Hope for Justice helps develop Ugandan national action plan to prevent human trafficking

Hope for Justice is proud to have worked alongside the Ugandan government to develop a national action plan to tackle human trafficking and modern slavery.

This is the country’s second National Action Plan (NAP) for Prevention of Trafficking in Persons, produced as part of the government’s commitment to address the problem, as mandated in law.

Uganda is a country of origin, transit, and destination of trafficked men, women, and children who are subjected to exploitation, including forced labour, street begging, sex trafficking, child sacrifice and child marriage.

Hope for Justice is already operating within the country to prevent trafficking, rescue victims, restore lives and reform society. We run four Lighthouses in Uganda – aftercare centres which provide a safe haven for child victims or children at risk of trafficking – and are part of a coalition of not-for-profit organisations responding to the issue at national level.

Florence Soyekwo, Hope for Justice’s Uganda Country Director, said: “Working with government and other not-for-profit organisations, Hope for Justice is pleased to have been part of the process of developing these very vital national policy documents for the work against trafficking in persons.”

Florence represents Hope for Justice on the national taskforce committee for the Prevention of Trafficking in Persons and has attended multiple meetings, workshops and retreats alongside key stakeholders to discuss and shape the NAP – a policy document outlining the next five-year plan.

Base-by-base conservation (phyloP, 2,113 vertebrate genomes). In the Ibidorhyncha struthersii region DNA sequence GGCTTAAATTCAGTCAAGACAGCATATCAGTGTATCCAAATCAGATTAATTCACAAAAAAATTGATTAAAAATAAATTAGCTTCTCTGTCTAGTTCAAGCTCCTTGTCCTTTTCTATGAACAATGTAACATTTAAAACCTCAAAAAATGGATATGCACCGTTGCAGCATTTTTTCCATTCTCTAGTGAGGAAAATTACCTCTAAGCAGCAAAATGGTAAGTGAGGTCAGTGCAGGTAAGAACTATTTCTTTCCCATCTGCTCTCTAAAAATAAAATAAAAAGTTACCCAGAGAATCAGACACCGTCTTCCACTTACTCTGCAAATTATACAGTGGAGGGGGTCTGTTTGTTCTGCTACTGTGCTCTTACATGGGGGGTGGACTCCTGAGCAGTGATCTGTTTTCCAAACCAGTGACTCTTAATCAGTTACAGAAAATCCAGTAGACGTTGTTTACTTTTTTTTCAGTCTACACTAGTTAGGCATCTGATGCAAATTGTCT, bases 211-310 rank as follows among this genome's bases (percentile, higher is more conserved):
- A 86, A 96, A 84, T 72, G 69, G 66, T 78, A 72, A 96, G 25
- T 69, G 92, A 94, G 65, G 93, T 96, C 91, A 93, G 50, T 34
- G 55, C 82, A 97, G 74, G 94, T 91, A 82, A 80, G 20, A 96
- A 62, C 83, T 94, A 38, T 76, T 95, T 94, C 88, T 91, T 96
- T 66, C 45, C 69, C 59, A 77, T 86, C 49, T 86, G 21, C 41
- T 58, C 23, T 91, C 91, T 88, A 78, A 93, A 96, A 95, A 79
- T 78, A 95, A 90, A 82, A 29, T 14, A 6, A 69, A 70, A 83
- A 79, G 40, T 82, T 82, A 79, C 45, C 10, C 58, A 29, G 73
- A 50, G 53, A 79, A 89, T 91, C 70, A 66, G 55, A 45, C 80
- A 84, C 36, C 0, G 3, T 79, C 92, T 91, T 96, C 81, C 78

The National Action Plan and the Guidelines were produced by the Ministry of Internal Affairs, with technical support from the International Organization for Migration (IOM) under the Better Migration Management (BMM) Programme.

In his foreword, Internal Affairs Minister Jeje Odongo, said the second NAP builds on lessons learnt from implementing the first, and urged partners to adjust their investment plans accordingly.
He said: “The key strategic pillars include establishment of structures and systems to prevent the crime in a sustainable way; ability to systematically identify, protect and support victims; effective investigations and prosecution of the offenders; and creation of a functional partnership between players at both the national and transnational levels.”